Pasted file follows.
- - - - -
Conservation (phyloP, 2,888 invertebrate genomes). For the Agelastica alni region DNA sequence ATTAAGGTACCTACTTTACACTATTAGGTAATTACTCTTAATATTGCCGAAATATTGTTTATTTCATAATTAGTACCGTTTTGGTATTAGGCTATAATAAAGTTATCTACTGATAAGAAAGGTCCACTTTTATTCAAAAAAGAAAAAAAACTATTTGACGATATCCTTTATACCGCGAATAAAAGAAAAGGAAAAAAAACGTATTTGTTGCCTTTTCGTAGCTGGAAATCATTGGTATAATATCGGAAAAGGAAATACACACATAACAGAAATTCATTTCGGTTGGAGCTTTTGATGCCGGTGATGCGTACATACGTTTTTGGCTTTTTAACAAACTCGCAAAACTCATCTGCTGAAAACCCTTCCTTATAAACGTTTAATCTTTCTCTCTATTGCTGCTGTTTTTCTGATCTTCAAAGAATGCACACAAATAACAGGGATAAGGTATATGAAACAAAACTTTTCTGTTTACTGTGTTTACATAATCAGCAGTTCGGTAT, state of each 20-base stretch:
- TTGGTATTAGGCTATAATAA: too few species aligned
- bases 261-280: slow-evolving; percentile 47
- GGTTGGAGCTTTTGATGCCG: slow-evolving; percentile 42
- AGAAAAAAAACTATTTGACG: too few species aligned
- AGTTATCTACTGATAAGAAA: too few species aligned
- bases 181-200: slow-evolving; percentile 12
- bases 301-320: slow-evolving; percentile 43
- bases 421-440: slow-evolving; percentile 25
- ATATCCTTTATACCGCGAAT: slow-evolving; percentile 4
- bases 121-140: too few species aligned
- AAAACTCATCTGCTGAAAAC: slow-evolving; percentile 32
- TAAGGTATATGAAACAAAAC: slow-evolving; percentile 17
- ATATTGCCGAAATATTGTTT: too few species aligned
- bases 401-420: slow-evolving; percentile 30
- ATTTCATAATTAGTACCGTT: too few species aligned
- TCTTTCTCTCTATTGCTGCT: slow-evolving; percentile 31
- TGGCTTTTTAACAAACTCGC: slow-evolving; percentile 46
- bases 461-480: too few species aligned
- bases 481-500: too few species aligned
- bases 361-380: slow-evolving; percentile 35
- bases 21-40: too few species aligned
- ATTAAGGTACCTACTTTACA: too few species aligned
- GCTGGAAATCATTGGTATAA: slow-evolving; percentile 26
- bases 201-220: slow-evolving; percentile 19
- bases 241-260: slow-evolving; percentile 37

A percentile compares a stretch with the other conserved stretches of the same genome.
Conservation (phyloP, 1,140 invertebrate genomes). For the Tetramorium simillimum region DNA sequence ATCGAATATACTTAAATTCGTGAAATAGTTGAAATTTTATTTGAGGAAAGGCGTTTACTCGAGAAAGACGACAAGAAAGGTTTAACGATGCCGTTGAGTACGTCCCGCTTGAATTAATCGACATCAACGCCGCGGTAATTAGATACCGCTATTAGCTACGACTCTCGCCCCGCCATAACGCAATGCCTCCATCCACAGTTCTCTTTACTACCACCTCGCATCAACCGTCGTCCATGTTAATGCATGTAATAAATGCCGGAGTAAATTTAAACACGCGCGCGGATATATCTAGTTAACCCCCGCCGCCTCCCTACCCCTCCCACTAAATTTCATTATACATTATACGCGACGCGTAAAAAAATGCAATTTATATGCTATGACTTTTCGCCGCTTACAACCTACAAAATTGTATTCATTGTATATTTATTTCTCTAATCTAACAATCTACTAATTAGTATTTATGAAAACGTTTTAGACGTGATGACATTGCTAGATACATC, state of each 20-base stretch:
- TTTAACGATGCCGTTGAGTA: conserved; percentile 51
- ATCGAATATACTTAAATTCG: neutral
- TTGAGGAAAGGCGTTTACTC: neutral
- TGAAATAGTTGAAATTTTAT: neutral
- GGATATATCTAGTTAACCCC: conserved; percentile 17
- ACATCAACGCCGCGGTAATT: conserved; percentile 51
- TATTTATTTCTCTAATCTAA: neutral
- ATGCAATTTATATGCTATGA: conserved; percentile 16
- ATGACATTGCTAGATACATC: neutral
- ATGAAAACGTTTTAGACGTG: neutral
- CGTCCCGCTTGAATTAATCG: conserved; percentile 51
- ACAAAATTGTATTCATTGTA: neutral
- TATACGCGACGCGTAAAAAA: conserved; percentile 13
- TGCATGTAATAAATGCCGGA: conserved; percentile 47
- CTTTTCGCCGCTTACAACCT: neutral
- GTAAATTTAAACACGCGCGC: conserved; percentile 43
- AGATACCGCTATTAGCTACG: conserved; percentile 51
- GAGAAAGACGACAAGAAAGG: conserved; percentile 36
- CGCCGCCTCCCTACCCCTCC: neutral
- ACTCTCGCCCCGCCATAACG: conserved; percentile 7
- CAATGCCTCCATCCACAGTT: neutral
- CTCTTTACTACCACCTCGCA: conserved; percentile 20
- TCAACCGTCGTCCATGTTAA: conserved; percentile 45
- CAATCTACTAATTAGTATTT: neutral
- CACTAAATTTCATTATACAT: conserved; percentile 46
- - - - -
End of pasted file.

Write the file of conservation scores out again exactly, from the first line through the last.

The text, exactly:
Conservation (phyloP, 2,888 invertebrate genomes). For the Agelastica alni region DNA sequence ATTAAGGTACCTACTTTACACTATTAGGTAATTACTCTTAATATTGCCGAAATATTGTTTATTTCATAATTAGTACCGTTTTGGTATTAGGCTATAATAAAGTTATCTACTGATAAGAAAGGTCCACTTTTATTCAAAAAAGAAAAAAAACTATTTGACGATATCCTTTATACCGCGAATAAAAGAAAAGGAAAAAAAACGTATTTGTTGCCTTTTCGTAGCTGGAAATCATTGGTATAATATCGGAAAAGGAAATACACACATAACAGAAATTCATTTCGGTTGGAGCTTTTGATGCCGGTGATGCGTACATACGTTTTTGGCTTTTTAACAAACTCGCAAAACTCATCTGCTGAAAACCCTTCCTTATAAACGTTTAATCTTTCTCTCTATTGCTGCTGTTTTTCTGATCTTCAAAGAATGCACACAAATAACAGGGATAAGGTATATGAAACAAAACTTTTCTGTTTACTGTGTTTACATAATCAGCAGTTCGGTAT, state of each 20-base stretch:
- TTGGTATTAGGCTATAATAA: too few species aligned
- bases 261-280: slow-evolving; percentile 47
- GGTTGGAGCTTTTGATGCCG: slow-evolving; percentile 42
- AGAAAAAAAACTATTTGACG: too few species aligned
- AGTTATCTACTGATAAGAAA: too few species aligned
- bases 181-200: slow-evolving; percentile 12
- bases 301-320: slow-evolving; percentile 43
- bases 421-440: slow-evolving; percentile 25
- ATATCCTTTATACCGCGAAT: slow-evolving; percentile 4
- bases 121-140: too few species aligned
- AAAACTCATCTGCTGAAAAC: slow-evolving; percentile 32
- TAAGGTATATGAAACAAAAC: slow-evolving; percentile 17
- ATATTGCCGAAATATTGTTT: too few species aligned
- bases 401-420: slow-evolving; percentile 30
- ATTTCATAATTAGTACCGTT: too few species aligned
- TCTTTCTCTCTATTGCTGCT: slow-evolving; percentile 31
- TGGCTTTTTAACAAACTCGC: slow-evolving; percentile 46
- bases 461-480: too few species aligned
- bases 481-500: too few species aligned
- bases 361-380: slow-evolving; percentile 35
- bases 21-40: too few species aligned
- ATTAAGGTACCTACTTTACA: too few species aligned
- GCTGGAAATCATTGGTATAA: slow-evolving; percentile 26
- bases 201-220: slow-evolving; percentile 19
- bases 241-260: slow-evolving; percentile 37

A percentile compares a stretch with the other conserved stretches of the same genome.
Conservation (phyloP, 1,140 invertebrate genomes). For the Tetramorium simillimum region DNA sequence ATCGAATATACTTAAATTCGTGAAATAGTTGAAATTTTATTTGAGGAAAGGCGTTTACTCGAGAAAGACGACAAGAAAGGTTTAACGATGCCGTTGAGTACGTCCCGCTTGAATTAATCGACATCAACGCCGCGGTAATTAGATACCGCTATTAGCTACGACTCTCGCCCCGCCATAACGCAATGCCTCCATCCACAGTTCTCTTTACTACCACCTCGCATCAACCGTCGTCCATGTTAATGCATGTAATAAATGCCGGAGTAAATTTAAACACGCGCGCGGATATATCTAGTTAACCCCCGCCGCCTCCCTACCCCTCCCACTAAATTTCATTATACATTATACGCGACGCGTAAAAAAATGCAATTTATATGCTATGACTTTTCGCCGCTTACAACCTACAAAATTGTATTCATTGTATATTTATTTCTCTAATCTAACAATCTACTAATTAGTATTTATGAAAACGTTTTAGACGTGATGACATTGCTAGATACATC, state of each 20-base stretch:
- TTTAACGATGCCGTTGAGTA: conserved; percentile 51
- ATCGAATATACTTAAATTCG: neutral
- TTGAGGAAAGGCGTTTACTC: neutral
- TGAAATAGTTGAAATTTTAT: neutral
- GGATATATCTAGTTAACCCC: conserved; percentile 17
- ACATCAACGCCGCGGTAATT: conserved; percentile 51
- TATTTATTTCTCTAATCTAA: neutral
- ATGCAATTTATATGCTATGA: conserved; percentile 16
- ATGACATTGCTAGATACATC: neutral
- ATGAAAACGTTTTAGACGTG: neutral
- CGTCCCGCTTGAATTAATCG: conserved; percentile 51
- ACAAAATTGTATTCATTGTA: neutral
- TATACGCGACGCGTAAAAAA: conserved; percentile 13
- TGCATGTAATAAATGCCGGA: conserved; percentile 47
- CTTTTCGCCGCTTACAACCT: neutral
- GTAAATTTAAACACGCGCGC: conserved; percentile 43
- AGATACCGCTATTAGCTACG: conserved; percentile 51
- GAGAAAGACGACAAGAAAGG: conserved; percentile 36
- CGCCGCCTCCCTACCCCTCC: neutral
- ACTCTCGCCCCGCCATAACG: conserved; percentile 7
- CAATGCCTCCATCCACAGTT: neutral
- CTCTTTACTACCACCTCGCA: conserved; percentile 20
- TCAACCGTCGTCCATGTTAA: conserved; percentile 45
- CAATCTACTAATTAGTATTT: neutral
- CACTAAATTTCATTATACAT: conserved; percentile 46